Kathy Koch, president of Ambit Advertising in Fort Lauderdale, creates folders for each client, each organization she participates in and a personal and family folder. She also has a folder for newsletters or weekend reading and one for emails she may want to share. She only keeps 12 months of email in her inbox. “I’ve become much more ruthless about deleting,” Koch says.

Elizabeth Bowman, a productivity consultant who heads Innovatively Organized, has a “phone calls” folder for calls that need to be made, an “in office” folder for messages with tasks to complete at her desk, an “end of day” folder for bigger tasks and a “read later” folder for articles or newsletters that aren’t time sensitive.

Regardless of what folder system you use, maintenance is critical. Instead of constantly scanning and reacting to email arriving, process messages in batches. Then when it’s time to deal, fully commit yourself to processing new messages. Thomas says allot 10 “focused” minutes to clear your inbox and 25 minutes on Friday.

When creating folders, expert say keep it simple and purge those you don’t use anymore.

“If you create 40 file folders, you have to scroll to find the right one and you may end up leaving the message in your inbox,” Thomas says. Of course, there are filters, flags and all sorts of other tools available in the various programs to presort and mark emails BEFORE they land in your Inbox.

Thomas says your goal should be to leave work on Fridays with less than one screen full of emails. It’s still January, but I’m off to a good start — for now, my unruly inbox has been tamed.

By: Cindy Krischer Goodman the CEO of BalanceGal, a provider of news and advice on work-life balance. Visit http://www.workinglifebalancingact.com or email her at balancegal@gmail.com.

Read more here: http://www.miamiherald.com/2012/01/10/v-fullstory/2583311/ways-to-combat-inbox-overload.html#storylink=cpy

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Ease Holiday Stress, boost work life balance

Holiday stress
Like most of you, I’m trying to stay merry. I still have holiday cards and packages to mail. Next week, my kids will be off school, I will still have shopping to so and I’ll be finishing up year-end articles. But I will NOT become stressed. I will try to slowly sip hot chocolate, listen to the cheery deck-the-halls music on store speakers and enjoy the fa-la-la of the season.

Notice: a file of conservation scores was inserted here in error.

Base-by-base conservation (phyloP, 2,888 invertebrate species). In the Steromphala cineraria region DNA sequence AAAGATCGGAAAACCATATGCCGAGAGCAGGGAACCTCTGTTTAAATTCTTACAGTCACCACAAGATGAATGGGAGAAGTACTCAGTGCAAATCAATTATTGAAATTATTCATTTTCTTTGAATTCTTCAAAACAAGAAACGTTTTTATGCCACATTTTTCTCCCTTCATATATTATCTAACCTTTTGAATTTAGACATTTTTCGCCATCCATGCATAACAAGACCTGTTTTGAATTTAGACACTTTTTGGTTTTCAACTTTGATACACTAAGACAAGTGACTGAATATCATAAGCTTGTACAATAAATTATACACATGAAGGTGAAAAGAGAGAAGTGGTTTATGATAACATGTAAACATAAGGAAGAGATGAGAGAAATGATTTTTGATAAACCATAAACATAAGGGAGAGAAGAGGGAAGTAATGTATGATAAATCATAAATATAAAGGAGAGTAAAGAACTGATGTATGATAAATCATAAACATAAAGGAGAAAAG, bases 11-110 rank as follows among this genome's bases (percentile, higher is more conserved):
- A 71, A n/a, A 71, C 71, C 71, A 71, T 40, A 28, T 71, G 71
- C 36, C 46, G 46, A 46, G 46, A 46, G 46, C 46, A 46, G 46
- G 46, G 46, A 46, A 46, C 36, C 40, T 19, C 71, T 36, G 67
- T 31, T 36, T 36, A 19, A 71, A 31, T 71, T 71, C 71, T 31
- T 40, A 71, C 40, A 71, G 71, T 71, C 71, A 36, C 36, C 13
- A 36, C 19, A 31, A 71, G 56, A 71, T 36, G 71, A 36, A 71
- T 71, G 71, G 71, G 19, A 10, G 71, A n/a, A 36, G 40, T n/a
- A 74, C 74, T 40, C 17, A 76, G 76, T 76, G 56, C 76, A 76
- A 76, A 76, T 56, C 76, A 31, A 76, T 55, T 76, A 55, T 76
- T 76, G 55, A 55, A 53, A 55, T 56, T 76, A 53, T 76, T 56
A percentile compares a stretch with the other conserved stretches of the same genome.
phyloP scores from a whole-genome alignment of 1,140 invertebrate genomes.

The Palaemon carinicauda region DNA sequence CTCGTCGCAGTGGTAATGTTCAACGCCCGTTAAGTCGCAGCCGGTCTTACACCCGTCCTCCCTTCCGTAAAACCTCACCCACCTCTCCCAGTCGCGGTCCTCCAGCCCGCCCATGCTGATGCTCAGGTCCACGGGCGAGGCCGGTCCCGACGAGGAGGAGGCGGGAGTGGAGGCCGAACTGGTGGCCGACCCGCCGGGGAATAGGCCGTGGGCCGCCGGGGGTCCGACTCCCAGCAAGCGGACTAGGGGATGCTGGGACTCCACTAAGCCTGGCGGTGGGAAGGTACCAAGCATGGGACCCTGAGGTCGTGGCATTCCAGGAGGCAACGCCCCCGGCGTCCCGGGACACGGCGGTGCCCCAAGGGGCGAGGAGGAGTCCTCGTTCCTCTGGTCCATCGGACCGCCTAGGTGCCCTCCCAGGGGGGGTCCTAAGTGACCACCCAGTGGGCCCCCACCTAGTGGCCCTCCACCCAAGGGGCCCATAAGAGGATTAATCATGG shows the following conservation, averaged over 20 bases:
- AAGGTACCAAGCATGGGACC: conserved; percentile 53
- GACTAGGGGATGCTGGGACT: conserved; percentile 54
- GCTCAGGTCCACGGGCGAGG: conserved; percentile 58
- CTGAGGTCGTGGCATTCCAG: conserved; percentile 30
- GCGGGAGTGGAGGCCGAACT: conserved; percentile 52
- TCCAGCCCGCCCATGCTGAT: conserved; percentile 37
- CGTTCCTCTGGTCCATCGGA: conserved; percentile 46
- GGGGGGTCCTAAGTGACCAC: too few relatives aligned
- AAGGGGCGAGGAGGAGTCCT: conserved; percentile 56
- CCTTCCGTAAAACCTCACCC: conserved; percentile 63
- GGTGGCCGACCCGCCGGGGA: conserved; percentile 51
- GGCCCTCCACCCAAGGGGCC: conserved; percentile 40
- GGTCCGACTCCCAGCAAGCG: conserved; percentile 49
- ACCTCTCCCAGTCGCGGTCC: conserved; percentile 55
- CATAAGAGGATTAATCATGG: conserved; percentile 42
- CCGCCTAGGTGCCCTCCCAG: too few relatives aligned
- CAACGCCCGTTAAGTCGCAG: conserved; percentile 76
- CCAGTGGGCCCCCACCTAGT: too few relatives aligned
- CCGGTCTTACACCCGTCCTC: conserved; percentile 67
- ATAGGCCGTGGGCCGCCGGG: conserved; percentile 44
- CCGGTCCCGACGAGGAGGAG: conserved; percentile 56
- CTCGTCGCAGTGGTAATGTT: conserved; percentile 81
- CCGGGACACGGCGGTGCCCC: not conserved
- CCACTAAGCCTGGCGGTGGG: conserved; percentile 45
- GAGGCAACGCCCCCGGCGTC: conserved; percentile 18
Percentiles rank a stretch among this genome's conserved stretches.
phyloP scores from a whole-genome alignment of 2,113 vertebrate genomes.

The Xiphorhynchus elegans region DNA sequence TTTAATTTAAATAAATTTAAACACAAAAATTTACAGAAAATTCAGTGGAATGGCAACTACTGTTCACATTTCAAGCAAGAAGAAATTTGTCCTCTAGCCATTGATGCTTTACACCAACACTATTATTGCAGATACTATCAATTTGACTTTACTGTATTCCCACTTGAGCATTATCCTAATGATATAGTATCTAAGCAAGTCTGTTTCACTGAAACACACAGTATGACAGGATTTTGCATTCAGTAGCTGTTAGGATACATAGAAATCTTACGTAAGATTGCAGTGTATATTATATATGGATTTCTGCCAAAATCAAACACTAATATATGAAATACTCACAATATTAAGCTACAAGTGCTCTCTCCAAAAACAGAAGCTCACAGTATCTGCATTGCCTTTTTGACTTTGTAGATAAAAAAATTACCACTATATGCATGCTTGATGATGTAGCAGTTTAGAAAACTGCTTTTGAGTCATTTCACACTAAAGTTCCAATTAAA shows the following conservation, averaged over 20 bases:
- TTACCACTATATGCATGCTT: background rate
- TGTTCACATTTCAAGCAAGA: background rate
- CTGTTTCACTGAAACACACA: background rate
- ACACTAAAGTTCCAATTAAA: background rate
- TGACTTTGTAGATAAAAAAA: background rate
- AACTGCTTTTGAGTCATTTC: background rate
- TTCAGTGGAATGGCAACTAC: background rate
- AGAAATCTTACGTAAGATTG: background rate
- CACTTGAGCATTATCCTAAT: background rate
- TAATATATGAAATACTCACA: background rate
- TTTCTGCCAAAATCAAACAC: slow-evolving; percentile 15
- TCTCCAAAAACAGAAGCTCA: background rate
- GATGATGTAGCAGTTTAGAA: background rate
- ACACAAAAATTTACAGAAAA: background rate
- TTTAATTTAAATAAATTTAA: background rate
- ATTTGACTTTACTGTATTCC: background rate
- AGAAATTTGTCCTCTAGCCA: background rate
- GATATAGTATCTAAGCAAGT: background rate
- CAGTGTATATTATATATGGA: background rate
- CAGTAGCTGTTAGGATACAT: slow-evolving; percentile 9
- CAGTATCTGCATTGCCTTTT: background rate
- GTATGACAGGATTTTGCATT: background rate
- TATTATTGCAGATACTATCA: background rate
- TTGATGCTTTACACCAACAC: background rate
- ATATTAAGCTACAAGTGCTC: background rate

For those of you like me, trying to rise above the chaos, I decided to offer up some tips in my Miami Herald column for finding that work life balance over the next few weeks. I called on some experts to pitch in with ideas. If you have more to add, feel free to chime in.

Read more: http://miamiherald.typepad.com/worklifebalancingact/#ixzz1gdmTKlus

The Miami Herald

Tips to control holiday season stress

Last weekend, I maneuvered my cart through Home Depot searching for a holiday gift for my brother. On one aisle, a shopper screeched at the store assistant, irate over customers blocking her path. On another, a woman grabbed at an extension cord as I put it in my cart. I pondered over how I could have made the disastrous decision to visit this store on a Saturday during the chaotic holiday season.The experience made me think about the advice shared by MyCorporation CEO Deborah Sweeney

Think Teamwork: “Usually people in the holiday spirit are willing to pick up some slack for others who need an hour or two here or there,” she says. “Sometimes people want to attend their child’s holiday party or show, or just get a couple hours of less busy shopping time in.”

She has found co-workers are willing to take on a few extra calls to give each other a longer lunch. “It can be a win-win because it comes full circle when you need that extra time yourself.”

Priortize invitations: Holiday parties be ideal for meeting new people, making potential work contacts and reuniting with previous co-workers, particularly if you spent most of the year focused inward. But overdoing it can zap your energy — fast.

You are going to need to make some decisions. Erbi Blanco-True participates in numerous community groups in addition to her job as director of community development for Great Florida Bank in Miami. That means loads of invitations to holiday cocktail parties. In the past, Blanco-True would dash from one event to the next each night, trying not to disappoint the host. On the weekends, she found herself too exhausted to get her holiday shopping done. This year, she has limited herself to one party a night. “I’ve realized that so many people go to the events that unless you are key to the organization, if you don’t go it’s not a big deal.”

Modify shopping habits: Many of us run ourselves ragged coming up with presents for people we don’t care that much about. Even more, we get upset when we don’t get the reaction we had expected when we give a gift. If you want to find some balance during the holidays, buy or make presents only for the people you really care about, and the heck with sending out 1,000 cards or mailing gifts to relatives you rarely speak with during the year.

This year, you might consider tracking your shopping and receipts in one place, either in a notepad or using some of the new tech devices. By making use of lightweight scanners and mobile apps you can automatically collect your online shopping receipts so you don’t lose track of your spending or the record of what you bought. An additional bonus is that keeping electronic receipts could save you time when tax time rolls around.